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  • Steven Delpome

Checking spellcheck (aka: what'll b da most controvershal post on dis site)

Have we teachers worsened children's spelling by warning them of the dangers of spellcheck?

We were well intentioned of course. Making sure to remind children that spellcheck doesn't know everything and that it's good to check your own spelling. But is it possible that we've unintentionally taken away a valuable resource that children could use to improve their spelling and grammar?

As a child, I want to please my teacher and do as they say because they know best. I'm told that spellcheck cannot be trusted. It makes sense then that I will ignore the little red squigglies that appear under the words. "Teacher says I should ignore spellcheck. So I will."

Ah, teacher argues: "But I also tell them to check their spelling themselves."

Where is the logic in asking someone who cannot spell to check their own spellilng?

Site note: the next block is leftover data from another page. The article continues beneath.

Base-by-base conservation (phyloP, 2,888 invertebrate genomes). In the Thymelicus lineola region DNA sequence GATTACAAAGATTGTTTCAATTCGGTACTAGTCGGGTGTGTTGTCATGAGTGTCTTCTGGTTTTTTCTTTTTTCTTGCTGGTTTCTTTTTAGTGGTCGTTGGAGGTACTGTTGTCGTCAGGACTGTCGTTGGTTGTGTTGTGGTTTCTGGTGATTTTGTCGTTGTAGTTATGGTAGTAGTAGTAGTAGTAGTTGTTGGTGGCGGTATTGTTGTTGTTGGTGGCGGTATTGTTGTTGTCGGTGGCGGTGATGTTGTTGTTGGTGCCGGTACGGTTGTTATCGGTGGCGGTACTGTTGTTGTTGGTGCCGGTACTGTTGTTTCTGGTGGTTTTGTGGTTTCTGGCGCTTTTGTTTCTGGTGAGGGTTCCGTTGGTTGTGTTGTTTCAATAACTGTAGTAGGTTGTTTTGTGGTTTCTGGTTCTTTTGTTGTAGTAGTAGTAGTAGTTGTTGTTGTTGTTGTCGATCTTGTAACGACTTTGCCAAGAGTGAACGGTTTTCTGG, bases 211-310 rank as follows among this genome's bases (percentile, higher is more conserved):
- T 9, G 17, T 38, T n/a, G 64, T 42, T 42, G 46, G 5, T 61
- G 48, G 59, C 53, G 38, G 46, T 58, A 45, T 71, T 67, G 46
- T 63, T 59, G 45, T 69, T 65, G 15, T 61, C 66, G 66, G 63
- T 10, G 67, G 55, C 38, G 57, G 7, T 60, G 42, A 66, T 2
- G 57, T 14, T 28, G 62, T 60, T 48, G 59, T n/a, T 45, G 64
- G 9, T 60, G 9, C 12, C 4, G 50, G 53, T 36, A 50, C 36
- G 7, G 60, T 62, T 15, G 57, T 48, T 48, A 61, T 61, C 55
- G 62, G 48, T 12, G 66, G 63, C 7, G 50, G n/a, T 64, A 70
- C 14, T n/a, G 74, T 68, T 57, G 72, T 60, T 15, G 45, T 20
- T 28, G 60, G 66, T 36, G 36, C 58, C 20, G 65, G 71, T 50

Okay, I'll buy in that there may be some shred of logic I am overlooking. If it is logical to ask someone who cannot spell to check their own spelling, why would we ask them to do it without the tool that is telling them what is misspelled? Why would we ask a child, who has to spend seven-plus hours a day, who may have two-plus hours of homework, plus other activites they are committed to after school, to use the long arduous tactic of checking each questionable word against the dictionary (if they are struggling spellers, they will have many words they are unsure of) instead of using the convenient tool in front of them? It makes no sense to me.

Of course, if the child does stay awake doing the work of performing this task we assign them to do, will we still complain to them the next day that they should get to bed earlier so they are awake in our period one classes?

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